Sometimes, I think of reflective thought like a muscle, like an easy to neglect part of my brain. Without exercise, without training, this thought muscle will atrophy, wither away. I worry—too often, almost constantly—that if I don’t pause to reflect, don’t work to figure out why did I feel that way, why did I react that way, all the stuff of my life—the milestones, the mundane—will reduce to points on a timeline, my experiences rendered in 2D.
I know I’ve been trained to feel this way—like reflection is necessary work, daily exercise—because of what writing has demanded of me. I know that nearly three years ago, when I arrived here as an MFA candidate, I didn’t understand how my writing and this community of writers would mandate this shift, make me learn to interrogate the past.
And yes, I do mean interrogate. I can see how that word might seem overly dramatic, a clichéd desire to wring meaning out of my experiences. But I do know, without question, that the time I’ve spent in this writing community has altered my relationship with my history, and has, in some ways, loosened the grip of a family tragedy.
I arrived at American one year after catastrophe fractured my family. My little brother, Tim, had spent years fleeing shadows his ill mind convinced him were real. Though he had been in and out of treatment, his disease, schizophrenia, was left to fester in the summer of 2014. Only our mother stood with him, a sentinel against his mounting madness.
I was twenty-seven when Tim killed our mother. He attacked her while she was sifting through used jewelry on eBay. Tim’s demons, electric in his ill mind, convinced him that the woman who had made him peanut butter sandwiches when he was a grass-stained child was the source of his constant pain. These delusions, the crescendo of his untreated disease, roiled in his head, bending his world into terrifying shapes. My family was left to live in the aftermath of what his illness wrought.
I came to American a year after my mother’s death. When I arrived, I didn’t know that I would write my family’s story. I didn’t know that I would sit in Richard McCann’s nonfiction workshop and feel for the first time that I needed to interrogate the past in order to survive.
People who have read my writing have asked me, Is writing therapeutic? Is writing cathartic? Does writing help you feel better? I understand the motive for these questions, why people want to believe that there is some catharsis in writing about loss and pain. If writing achieved this end, it would fit into an easy narrative of perseverance, of writer expunging negative feelings, conquering loss.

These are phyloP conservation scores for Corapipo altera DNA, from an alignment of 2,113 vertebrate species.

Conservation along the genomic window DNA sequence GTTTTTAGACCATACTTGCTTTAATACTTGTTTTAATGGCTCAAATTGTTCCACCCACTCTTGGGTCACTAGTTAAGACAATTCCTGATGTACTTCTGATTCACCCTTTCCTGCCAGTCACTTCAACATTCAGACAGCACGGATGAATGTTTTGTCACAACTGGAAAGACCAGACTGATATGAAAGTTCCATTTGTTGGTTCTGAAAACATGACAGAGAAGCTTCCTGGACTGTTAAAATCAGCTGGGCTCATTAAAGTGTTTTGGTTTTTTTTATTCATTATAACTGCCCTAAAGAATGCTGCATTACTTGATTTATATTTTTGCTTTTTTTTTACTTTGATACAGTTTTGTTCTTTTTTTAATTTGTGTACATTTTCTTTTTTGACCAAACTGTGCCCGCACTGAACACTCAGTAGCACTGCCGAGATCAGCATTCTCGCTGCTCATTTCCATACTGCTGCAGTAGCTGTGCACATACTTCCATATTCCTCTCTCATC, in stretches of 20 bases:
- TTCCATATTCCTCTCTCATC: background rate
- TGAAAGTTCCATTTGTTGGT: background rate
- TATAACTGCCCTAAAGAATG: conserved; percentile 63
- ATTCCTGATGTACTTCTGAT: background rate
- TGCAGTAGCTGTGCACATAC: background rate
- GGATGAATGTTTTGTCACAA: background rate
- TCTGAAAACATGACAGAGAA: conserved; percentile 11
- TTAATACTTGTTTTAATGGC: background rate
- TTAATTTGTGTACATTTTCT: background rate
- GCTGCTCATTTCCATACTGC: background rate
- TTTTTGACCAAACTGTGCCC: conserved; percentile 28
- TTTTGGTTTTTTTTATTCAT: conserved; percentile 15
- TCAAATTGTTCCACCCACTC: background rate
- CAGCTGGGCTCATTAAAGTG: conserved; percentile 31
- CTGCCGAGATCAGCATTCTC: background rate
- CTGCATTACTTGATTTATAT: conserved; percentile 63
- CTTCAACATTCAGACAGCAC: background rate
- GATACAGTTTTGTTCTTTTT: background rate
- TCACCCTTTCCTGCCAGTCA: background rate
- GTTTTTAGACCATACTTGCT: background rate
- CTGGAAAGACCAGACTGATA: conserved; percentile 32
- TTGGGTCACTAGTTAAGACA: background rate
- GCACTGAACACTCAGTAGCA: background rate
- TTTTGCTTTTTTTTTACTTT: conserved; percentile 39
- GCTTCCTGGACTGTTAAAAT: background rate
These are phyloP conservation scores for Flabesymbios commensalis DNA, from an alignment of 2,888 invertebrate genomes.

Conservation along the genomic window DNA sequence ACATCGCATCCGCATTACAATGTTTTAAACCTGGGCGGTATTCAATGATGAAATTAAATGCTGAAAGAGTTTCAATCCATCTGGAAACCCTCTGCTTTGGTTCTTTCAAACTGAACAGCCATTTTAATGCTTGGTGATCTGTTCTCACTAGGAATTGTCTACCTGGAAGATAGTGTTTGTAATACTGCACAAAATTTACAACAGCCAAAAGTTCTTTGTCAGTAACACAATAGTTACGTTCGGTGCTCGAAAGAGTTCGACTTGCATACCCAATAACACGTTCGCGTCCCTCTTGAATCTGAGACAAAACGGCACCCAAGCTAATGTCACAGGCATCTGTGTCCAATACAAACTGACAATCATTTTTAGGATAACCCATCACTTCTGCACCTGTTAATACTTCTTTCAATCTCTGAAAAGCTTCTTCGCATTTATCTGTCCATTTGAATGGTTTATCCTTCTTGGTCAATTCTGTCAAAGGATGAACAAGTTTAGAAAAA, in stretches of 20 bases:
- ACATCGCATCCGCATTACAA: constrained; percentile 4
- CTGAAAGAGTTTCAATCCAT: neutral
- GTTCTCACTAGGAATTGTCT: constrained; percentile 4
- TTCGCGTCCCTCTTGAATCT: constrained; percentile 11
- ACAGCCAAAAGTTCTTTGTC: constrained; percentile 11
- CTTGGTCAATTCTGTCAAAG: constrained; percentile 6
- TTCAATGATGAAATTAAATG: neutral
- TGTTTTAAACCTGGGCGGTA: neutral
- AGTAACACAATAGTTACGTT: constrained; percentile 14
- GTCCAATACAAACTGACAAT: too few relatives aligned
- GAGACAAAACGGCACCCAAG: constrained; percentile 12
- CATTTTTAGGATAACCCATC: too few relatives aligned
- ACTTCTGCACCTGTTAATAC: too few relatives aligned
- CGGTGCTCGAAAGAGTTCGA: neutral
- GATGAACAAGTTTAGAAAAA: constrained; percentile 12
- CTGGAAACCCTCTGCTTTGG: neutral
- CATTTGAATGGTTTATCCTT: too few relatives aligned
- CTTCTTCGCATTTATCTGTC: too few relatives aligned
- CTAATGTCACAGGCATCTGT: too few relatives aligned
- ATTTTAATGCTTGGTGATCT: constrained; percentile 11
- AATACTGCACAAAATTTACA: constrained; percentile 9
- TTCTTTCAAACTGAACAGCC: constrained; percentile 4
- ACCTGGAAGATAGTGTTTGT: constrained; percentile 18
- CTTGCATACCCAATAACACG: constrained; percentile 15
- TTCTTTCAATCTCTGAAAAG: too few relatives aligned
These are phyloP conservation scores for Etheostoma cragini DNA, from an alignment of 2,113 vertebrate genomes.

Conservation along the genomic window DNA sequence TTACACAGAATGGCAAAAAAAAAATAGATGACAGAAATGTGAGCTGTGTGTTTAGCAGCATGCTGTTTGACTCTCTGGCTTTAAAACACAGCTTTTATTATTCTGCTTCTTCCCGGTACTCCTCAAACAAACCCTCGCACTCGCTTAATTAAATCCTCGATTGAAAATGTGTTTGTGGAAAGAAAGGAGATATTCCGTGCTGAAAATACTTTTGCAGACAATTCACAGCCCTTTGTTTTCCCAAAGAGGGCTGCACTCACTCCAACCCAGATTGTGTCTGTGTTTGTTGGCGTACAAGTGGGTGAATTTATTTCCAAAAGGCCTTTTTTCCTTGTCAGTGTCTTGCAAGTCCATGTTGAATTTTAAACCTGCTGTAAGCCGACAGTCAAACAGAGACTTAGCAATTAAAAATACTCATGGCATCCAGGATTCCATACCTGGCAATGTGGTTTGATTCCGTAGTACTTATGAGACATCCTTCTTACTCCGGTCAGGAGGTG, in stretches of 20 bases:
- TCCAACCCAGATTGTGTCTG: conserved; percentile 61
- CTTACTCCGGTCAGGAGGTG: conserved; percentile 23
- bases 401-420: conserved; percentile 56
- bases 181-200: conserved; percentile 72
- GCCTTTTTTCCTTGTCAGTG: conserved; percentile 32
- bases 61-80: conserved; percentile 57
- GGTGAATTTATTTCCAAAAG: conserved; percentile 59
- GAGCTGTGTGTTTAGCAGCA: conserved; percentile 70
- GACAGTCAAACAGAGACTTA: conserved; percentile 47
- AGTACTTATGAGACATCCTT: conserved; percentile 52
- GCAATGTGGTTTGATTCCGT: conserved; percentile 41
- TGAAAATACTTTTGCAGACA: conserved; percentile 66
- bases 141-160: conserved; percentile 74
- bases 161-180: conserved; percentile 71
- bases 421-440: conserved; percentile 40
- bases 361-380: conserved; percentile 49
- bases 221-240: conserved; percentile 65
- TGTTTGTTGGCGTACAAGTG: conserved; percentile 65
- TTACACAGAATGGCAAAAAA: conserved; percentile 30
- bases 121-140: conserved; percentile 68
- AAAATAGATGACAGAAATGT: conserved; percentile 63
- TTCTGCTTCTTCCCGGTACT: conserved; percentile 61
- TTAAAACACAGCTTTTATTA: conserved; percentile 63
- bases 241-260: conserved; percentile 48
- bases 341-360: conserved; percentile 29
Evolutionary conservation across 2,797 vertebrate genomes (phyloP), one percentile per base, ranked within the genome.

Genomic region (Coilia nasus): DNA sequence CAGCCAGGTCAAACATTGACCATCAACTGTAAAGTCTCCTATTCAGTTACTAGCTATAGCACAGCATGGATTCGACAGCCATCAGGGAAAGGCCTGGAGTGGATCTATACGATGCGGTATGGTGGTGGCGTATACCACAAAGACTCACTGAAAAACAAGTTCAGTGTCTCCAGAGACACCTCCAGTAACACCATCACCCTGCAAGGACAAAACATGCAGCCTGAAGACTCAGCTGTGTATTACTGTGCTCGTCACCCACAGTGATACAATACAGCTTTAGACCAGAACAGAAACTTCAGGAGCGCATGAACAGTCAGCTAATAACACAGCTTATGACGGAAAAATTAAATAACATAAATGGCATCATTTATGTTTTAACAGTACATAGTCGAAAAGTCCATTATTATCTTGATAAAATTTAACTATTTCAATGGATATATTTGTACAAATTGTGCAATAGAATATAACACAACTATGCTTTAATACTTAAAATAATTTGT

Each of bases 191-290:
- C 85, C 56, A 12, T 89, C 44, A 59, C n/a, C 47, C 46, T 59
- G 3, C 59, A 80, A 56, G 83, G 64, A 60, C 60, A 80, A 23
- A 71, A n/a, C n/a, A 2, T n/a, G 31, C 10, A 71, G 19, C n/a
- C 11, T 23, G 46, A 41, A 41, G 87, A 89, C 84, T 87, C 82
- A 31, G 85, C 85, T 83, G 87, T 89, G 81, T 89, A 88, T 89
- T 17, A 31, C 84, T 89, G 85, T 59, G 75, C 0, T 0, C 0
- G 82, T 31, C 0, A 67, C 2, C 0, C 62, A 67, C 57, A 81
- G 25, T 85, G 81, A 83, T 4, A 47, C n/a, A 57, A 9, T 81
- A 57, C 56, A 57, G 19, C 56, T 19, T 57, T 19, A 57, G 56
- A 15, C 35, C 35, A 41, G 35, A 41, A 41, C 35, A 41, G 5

But this easy narrative is not my experience. My writing process has not been about expelling pain.
Once, when I was just starting this writing project, when I was frustrated, lost trying to figure out if my family’s story was something I could tell, something I could make matter, Richard showed me a Joan Didion essay, a piece titled “Why I Write.” The crux of her answer became my answer too.
I write entirely to find out what I’m thinking, what I’m looking at, what I see and what it means. What I want and what I fear.
My family’s story will always color my world, leave open wounds that writing can’t erase. But I do believe, as Didion believes, that writing can make the space around these wounds less alienating, less terrifying. Interrogating the past gives me a way to marshal my thoughts, drag the wounds into the light, make some sense out of the senseless.
So when I reflect on these three years, on what I’ve learned from this community of writers, I recognize a gift, a new way to think. Writing lets me hold loss and pain and look at all the pieces of my family’s story, pieces I felt that I could never understand. And yes, this process—recognizing the pieces, struggling to put them in order—is painful, sometimes unbearably so. But through this process, through writing, the past is losing its power over me.
Vince Granata is an outgoing staff editor at Café MFA. He holds an MFA from American University’s Creative Writing MFA program.